Furthermore, this implementation is consistent with what secularism actually means. Secularism emerged in post-Reformation Europe as a way of stopping consistent bloody Catholic-Protestant rivalries and wars. Through promoting religious freedom and reducing religious influence on the affairs of the state, there could be more stability in society. Australian secularism was also implemented with a view to preventing sectarian divides that characterised earlier European society. It is clear that following on from this genealogy, if religious citizens are able to engage in public discourse in a rational and democratic way, there should be no reason to shun them.
What becomes problematic, however, is when religious groups actually overstep and wish to see the moral precepts of their religion dominate public discussion, or if they want to see the implementation of their own law instead of an Australian democratic law. However, through a genuine understanding of what religious groups actually want, it is clear that the claim that religious groups seek to upheave Australian law is an extreme exaggeration.
What religious groups actually want
A good entry point into revealing the misgivings of conservative Australia is the heated exchange between Senator Jacqui Lambie and Activist Yasmin Abdel Magied on QandA in 2017. It was clear that implicit within Jacqui Lambi’s comments was a misconception that there existed a burgeoning class of Muslims who were pushing for sharia to be implemented in the country. She passionately exclaimed, “There is one law in this country and that is Australian Law. It is not Shariah law. ” She went on to exclaim how Sharia involved notable interventions into public life including preventing the equality of men and women.
Upon a proper analysis of what Muslims want however, it is clear how far fetched this idea is.. While Muslims have set up institutions that allow for a more comfortable existence – namely the halal food and Islamic finance industries and other localised cultural institutions – this cannot mean they are trying to ‘take over’.
What religious groups want in the country is not for their values to take over Australian society, but rather to be able to live a comfortable existence in the realm of private practice.
Religious groups – apart from very extreme and isolated incidents – have largely not denied the singularity of Australian law and the importance of a national identity. What religious groups do ask for, however, is the opportunity to engage exercise their freedom of religion that they are afforded by the constitution. Any perceived conflicts with Australian law have usually been met with reasonable dialogue.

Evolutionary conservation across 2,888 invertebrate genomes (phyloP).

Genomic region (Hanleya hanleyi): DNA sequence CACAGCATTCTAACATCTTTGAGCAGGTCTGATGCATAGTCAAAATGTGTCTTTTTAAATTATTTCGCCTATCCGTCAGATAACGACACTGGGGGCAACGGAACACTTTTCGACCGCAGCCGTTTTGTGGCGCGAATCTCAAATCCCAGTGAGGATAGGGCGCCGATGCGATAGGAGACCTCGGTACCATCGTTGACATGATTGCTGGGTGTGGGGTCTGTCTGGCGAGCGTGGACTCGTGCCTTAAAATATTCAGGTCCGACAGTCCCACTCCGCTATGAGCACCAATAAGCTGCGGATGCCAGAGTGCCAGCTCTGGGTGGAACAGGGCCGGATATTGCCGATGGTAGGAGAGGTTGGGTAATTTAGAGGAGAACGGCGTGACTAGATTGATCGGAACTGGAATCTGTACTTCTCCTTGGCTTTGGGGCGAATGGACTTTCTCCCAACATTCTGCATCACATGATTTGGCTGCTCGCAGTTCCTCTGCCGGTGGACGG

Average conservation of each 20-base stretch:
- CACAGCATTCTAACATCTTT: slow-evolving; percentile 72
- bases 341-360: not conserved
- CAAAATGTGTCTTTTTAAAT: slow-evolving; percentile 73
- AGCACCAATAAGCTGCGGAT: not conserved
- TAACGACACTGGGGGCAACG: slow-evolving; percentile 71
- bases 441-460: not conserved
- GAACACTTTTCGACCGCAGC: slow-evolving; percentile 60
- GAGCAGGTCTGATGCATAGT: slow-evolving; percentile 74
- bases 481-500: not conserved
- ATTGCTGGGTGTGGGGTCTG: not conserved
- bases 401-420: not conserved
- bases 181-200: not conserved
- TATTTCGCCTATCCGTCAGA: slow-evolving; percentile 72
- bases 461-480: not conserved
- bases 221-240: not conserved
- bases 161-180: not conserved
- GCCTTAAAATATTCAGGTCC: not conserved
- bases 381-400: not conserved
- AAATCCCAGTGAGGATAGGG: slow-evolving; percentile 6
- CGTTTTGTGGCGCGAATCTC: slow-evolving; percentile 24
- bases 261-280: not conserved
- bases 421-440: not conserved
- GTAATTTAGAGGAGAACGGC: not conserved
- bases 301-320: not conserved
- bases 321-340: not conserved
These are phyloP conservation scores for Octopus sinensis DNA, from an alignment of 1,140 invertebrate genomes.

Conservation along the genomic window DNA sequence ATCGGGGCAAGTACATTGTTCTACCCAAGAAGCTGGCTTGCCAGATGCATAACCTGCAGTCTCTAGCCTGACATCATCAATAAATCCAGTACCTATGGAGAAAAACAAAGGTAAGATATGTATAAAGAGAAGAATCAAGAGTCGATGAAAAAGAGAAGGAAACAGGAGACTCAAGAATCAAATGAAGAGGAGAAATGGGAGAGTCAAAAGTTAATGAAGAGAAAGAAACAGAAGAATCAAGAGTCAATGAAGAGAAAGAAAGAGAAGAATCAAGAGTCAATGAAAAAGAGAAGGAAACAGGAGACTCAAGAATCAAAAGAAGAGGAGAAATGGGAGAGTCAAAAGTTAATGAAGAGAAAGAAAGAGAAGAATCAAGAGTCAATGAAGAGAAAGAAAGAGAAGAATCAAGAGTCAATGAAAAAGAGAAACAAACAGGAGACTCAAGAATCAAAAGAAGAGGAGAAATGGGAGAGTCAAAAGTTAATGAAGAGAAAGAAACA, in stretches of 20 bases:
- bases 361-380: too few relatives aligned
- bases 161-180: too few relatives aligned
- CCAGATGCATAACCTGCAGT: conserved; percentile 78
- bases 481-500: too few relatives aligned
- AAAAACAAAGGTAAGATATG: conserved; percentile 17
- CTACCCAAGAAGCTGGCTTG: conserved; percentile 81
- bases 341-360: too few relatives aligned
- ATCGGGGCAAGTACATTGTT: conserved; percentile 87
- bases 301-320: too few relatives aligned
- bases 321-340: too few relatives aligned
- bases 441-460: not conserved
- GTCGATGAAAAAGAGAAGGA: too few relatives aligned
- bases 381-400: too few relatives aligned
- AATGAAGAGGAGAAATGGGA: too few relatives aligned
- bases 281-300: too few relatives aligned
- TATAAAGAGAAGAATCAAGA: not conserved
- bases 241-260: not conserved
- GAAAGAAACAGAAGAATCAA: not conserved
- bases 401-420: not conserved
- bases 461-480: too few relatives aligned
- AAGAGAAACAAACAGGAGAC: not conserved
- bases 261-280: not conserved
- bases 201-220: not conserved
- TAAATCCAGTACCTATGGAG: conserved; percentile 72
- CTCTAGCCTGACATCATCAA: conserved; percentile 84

Much benefit can be derived from a willingness to see beyond the headlines and consider potential arrangements for different religious groups. Religious groups that interact with the law may benefit from Alternative Dispute Resolution mechanisms that they consenting parties can engage in. This can reduce burdens on the court system and still stay within the contours of Australian law. Further, affording religious minorities the ability to practice their religion and exercise their freedoms – without the scrutiny they are currently subject to – will ensure that these groups feel more respected and hence contribute in more meaningful ways to public discourse.
Conclusion: Moving Forward
Hence, it is clear that a workable solution can be reached between religious freedom and the secular nature of Australian society. Through understanding what religious groups actually want – namely to lead a comfortable existence in Australia and exercising the rights afforded to them by the constitution – mainstream Australian discourse should reduce the distrust and unease concerning varying religious beliefs and practices. Those who consider religion to be an important part of their lives should be able to freely practice their faith without being received with discomfort by others in society nor individually feeling constrained about their practice. It is clear that no religious group is seriously attempting to undermine Australia’s secular political make up – practicing one’s faith individually is not aimed at doing this. The national conversation must move towards more honesty and realise that religious freedom is not at odds with Australia’s secular make up.